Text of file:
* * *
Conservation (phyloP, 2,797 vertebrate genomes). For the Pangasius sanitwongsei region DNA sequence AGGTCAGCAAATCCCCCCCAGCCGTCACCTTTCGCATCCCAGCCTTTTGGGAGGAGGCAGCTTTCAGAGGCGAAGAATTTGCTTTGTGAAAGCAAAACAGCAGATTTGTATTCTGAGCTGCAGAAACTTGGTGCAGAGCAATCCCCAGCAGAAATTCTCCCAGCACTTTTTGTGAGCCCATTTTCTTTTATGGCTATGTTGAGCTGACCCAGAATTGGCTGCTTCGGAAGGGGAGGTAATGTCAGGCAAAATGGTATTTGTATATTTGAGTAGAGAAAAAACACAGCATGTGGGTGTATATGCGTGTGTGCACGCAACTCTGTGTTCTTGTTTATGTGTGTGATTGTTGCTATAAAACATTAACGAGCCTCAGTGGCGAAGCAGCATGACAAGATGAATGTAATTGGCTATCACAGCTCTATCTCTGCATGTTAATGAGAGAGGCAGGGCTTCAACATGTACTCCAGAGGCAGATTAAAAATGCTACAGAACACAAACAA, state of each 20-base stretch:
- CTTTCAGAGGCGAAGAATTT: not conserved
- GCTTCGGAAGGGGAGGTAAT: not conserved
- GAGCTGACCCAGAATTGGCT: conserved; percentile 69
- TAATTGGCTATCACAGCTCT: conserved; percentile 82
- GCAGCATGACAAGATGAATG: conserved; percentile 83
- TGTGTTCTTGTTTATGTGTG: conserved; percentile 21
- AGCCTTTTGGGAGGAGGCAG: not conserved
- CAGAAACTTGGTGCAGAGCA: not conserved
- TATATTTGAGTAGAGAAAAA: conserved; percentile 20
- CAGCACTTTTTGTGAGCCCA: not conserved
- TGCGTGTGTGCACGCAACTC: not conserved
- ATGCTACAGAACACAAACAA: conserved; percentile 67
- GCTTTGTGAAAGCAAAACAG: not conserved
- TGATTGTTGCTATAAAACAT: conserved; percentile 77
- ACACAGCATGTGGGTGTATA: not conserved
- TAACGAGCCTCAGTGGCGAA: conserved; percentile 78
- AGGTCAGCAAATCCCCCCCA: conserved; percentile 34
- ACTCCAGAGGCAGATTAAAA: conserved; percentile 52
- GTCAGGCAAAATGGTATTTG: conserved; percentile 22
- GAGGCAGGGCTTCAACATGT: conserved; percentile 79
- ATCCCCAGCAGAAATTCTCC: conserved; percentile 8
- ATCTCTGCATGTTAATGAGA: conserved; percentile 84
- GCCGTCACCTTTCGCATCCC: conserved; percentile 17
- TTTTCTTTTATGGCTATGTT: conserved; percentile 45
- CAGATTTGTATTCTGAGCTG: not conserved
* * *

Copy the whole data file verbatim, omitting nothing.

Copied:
Conservation (phyloP, 2,797 vertebrate genomes). For the Pangasius sanitwongsei region DNA sequence AGGTCAGCAAATCCCCCCCAGCCGTCACCTTTCGCATCCCAGCCTTTTGGGAGGAGGCAGCTTTCAGAGGCGAAGAATTTGCTTTGTGAAAGCAAAACAGCAGATTTGTATTCTGAGCTGCAGAAACTTGGTGCAGAGCAATCCCCAGCAGAAATTCTCCCAGCACTTTTTGTGAGCCCATTTTCTTTTATGGCTATGTTGAGCTGACCCAGAATTGGCTGCTTCGGAAGGGGAGGTAATGTCAGGCAAAATGGTATTTGTATATTTGAGTAGAGAAAAAACACAGCATGTGGGTGTATATGCGTGTGTGCACGCAACTCTGTGTTCTTGTTTATGTGTGTGATTGTTGCTATAAAACATTAACGAGCCTCAGTGGCGAAGCAGCATGACAAGATGAATGTAATTGGCTATCACAGCTCTATCTCTGCATGTTAATGAGAGAGGCAGGGCTTCAACATGTACTCCAGAGGCAGATTAAAAATGCTACAGAACACAAACAA, state of each 20-base stretch:
- CTTTCAGAGGCGAAGAATTT: not conserved
- GCTTCGGAAGGGGAGGTAAT: not conserved
- GAGCTGACCCAGAATTGGCT: conserved; percentile 69
- TAATTGGCTATCACAGCTCT: conserved; percentile 82
- GCAGCATGACAAGATGAATG: conserved; percentile 83
- TGTGTTCTTGTTTATGTGTG: conserved; percentile 21
- AGCCTTTTGGGAGGAGGCAG: not conserved
- CAGAAACTTGGTGCAGAGCA: not conserved
- TATATTTGAGTAGAGAAAAA: conserved; percentile 20
- CAGCACTTTTTGTGAGCCCA: not conserved
- TGCGTGTGTGCACGCAACTC: not conserved
- ATGCTACAGAACACAAACAA: conserved; percentile 67
- GCTTTGTGAAAGCAAAACAG: not conserved
- TGATTGTTGCTATAAAACAT: conserved; percentile 77
- ACACAGCATGTGGGTGTATA: not conserved
- TAACGAGCCTCAGTGGCGAA: conserved; percentile 78
- AGGTCAGCAAATCCCCCCCA: conserved; percentile 34
- ACTCCAGAGGCAGATTAAAA: conserved; percentile 52
- GTCAGGCAAAATGGTATTTG: conserved; percentile 22
- GAGGCAGGGCTTCAACATGT: conserved; percentile 79
- ATCCCCAGCAGAAATTCTCC: conserved; percentile 8
- ATCTCTGCATGTTAATGAGA: conserved; percentile 84
- GCCGTCACCTTTCGCATCCC: conserved; percentile 17
- TTTTCTTTTATGGCTATGTT: conserved; percentile 45
- CAGATTTGTATTCTGAGCTG: not conserved